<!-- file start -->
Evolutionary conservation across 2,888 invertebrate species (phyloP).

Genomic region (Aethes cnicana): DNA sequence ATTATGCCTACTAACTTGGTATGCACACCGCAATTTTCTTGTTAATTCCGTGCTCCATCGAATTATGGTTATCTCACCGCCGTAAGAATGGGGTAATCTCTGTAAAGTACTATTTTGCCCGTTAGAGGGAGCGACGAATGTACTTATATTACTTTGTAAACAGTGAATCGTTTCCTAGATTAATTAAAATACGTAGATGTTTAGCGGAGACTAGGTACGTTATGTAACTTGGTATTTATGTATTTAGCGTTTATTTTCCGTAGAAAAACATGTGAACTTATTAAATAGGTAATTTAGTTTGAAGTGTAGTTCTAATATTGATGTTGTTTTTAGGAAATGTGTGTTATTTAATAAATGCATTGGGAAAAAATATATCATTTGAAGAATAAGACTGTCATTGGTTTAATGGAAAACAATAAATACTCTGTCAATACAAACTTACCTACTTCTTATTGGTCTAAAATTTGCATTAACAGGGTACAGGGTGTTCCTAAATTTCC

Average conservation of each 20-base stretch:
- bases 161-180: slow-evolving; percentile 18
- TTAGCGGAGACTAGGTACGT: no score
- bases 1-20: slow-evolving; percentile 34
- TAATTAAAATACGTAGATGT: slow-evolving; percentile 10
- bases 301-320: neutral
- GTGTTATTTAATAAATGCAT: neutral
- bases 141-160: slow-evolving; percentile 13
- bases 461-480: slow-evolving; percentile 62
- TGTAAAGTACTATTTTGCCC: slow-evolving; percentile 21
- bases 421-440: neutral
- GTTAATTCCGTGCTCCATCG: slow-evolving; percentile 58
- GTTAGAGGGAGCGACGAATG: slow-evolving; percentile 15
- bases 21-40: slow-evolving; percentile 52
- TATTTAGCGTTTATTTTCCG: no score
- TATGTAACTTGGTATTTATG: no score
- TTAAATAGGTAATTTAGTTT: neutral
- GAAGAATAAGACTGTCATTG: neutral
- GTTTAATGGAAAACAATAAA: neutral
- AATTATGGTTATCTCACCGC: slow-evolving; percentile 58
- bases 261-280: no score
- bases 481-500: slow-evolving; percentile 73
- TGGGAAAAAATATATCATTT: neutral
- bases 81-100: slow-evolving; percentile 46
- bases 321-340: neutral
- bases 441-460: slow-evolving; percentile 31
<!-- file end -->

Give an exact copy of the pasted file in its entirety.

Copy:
Evolutionary conservation across 2,888 invertebrate species (phyloP).

Genomic region (Aethes cnicana): DNA sequence ATTATGCCTACTAACTTGGTATGCACACCGCAATTTTCTTGTTAATTCCGTGCTCCATCGAATTATGGTTATCTCACCGCCGTAAGAATGGGGTAATCTCTGTAAAGTACTATTTTGCCCGTTAGAGGGAGCGACGAATGTACTTATATTACTTTGTAAACAGTGAATCGTTTCCTAGATTAATTAAAATACGTAGATGTTTAGCGGAGACTAGGTACGTTATGTAACTTGGTATTTATGTATTTAGCGTTTATTTTCCGTAGAAAAACATGTGAACTTATTAAATAGGTAATTTAGTTTGAAGTGTAGTTCTAATATTGATGTTGTTTTTAGGAAATGTGTGTTATTTAATAAATGCATTGGGAAAAAATATATCATTTGAAGAATAAGACTGTCATTGGTTTAATGGAAAACAATAAATACTCTGTCAATACAAACTTACCTACTTCTTATTGGTCTAAAATTTGCATTAACAGGGTACAGGGTGTTCCTAAATTTCC

Average conservation of each 20-base stretch:
- bases 161-180: slow-evolving; percentile 18
- TTAGCGGAGACTAGGTACGT: no score
- bases 1-20: slow-evolving; percentile 34
- TAATTAAAATACGTAGATGT: slow-evolving; percentile 10
- bases 301-320: neutral
- GTGTTATTTAATAAATGCAT: neutral
- bases 141-160: slow-evolving; percentile 13
- bases 461-480: slow-evolving; percentile 62
- TGTAAAGTACTATTTTGCCC: slow-evolving; percentile 21
- bases 421-440: neutral
- GTTAATTCCGTGCTCCATCG: slow-evolving; percentile 58
- GTTAGAGGGAGCGACGAATG: slow-evolving; percentile 15
- bases 21-40: slow-evolving; percentile 52
- TATTTAGCGTTTATTTTCCG: no score
- TATGTAACTTGGTATTTATG: no score
- TTAAATAGGTAATTTAGTTT: neutral
- GAAGAATAAGACTGTCATTG: neutral
- GTTTAATGGAAAACAATAAA: neutral
- AATTATGGTTATCTCACCGC: slow-evolving; percentile 58
- bases 261-280: no score
- bases 481-500: slow-evolving; percentile 73
- TGGGAAAAAATATATCATTT: neutral
- bases 81-100: slow-evolving; percentile 46
- bases 321-340: neutral
- bases 441-460: slow-evolving; percentile 31